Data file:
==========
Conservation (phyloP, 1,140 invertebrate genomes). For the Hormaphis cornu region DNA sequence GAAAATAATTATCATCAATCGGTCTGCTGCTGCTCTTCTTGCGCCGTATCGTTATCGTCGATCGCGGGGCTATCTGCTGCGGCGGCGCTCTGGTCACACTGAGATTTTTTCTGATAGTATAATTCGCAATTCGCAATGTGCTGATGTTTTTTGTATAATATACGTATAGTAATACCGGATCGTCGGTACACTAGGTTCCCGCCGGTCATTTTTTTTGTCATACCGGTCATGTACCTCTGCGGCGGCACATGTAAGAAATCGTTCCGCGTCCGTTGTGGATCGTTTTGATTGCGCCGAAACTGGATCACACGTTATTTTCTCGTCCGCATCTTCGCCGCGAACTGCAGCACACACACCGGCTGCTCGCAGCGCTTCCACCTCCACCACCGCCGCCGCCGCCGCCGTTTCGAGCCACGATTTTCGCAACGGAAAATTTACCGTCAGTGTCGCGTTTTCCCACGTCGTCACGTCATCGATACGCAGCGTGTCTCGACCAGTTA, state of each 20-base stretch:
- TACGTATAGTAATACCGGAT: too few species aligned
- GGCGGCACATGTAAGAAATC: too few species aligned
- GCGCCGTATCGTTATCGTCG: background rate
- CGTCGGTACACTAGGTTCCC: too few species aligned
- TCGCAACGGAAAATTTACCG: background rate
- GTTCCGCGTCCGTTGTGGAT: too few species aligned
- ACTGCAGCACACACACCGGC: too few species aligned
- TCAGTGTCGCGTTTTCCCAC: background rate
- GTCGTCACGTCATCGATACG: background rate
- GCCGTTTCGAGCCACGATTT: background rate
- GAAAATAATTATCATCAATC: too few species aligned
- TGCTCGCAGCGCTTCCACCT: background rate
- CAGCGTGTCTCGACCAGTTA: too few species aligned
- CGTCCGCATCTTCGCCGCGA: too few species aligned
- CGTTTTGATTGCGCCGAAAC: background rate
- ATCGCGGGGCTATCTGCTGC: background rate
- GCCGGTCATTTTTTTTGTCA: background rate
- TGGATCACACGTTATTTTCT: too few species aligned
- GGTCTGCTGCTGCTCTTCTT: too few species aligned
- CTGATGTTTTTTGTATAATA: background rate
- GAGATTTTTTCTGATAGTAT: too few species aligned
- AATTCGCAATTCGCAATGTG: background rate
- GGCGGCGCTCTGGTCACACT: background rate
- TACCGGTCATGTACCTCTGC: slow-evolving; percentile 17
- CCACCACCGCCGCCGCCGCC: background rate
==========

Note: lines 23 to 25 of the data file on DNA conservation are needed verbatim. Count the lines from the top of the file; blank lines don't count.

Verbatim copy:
- AATTCGCAATTCGCAATGTG: background rate
- GGCGGCGCTCTGGTCACACT: background rate
- TACCGGTCATGTACCTCTGC: slow-evolving; percentile 17